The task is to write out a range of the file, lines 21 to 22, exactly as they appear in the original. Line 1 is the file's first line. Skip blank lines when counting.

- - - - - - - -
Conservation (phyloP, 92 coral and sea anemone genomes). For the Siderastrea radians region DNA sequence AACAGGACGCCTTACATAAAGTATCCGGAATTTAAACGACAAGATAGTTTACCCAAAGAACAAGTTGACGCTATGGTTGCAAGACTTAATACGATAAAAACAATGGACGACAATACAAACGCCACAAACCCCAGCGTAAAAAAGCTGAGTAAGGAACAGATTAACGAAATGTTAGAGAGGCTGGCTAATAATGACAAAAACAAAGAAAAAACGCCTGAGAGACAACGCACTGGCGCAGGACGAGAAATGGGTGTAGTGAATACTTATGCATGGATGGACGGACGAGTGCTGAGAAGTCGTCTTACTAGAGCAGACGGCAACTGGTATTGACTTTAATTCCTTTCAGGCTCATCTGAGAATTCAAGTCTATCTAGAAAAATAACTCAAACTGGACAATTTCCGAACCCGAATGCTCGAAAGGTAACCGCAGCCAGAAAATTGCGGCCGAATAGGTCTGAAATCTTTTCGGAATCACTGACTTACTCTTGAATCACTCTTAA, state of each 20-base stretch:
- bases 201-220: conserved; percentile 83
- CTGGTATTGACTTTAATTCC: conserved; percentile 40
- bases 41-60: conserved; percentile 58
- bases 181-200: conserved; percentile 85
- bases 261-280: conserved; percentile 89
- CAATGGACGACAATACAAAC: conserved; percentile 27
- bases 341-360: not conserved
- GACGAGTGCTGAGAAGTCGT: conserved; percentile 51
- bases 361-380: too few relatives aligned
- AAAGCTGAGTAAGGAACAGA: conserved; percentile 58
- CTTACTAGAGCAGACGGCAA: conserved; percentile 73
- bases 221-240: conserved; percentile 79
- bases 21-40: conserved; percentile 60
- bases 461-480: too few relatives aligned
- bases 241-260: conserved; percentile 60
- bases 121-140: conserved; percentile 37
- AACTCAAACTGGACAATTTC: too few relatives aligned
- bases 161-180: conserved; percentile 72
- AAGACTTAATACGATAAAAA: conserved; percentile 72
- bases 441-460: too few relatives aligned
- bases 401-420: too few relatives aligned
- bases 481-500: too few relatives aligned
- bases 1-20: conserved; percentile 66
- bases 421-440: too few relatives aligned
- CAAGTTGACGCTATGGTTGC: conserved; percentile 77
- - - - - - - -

- bases 441-460: too few relatives aligned
- bases 401-420: too few relatives aligned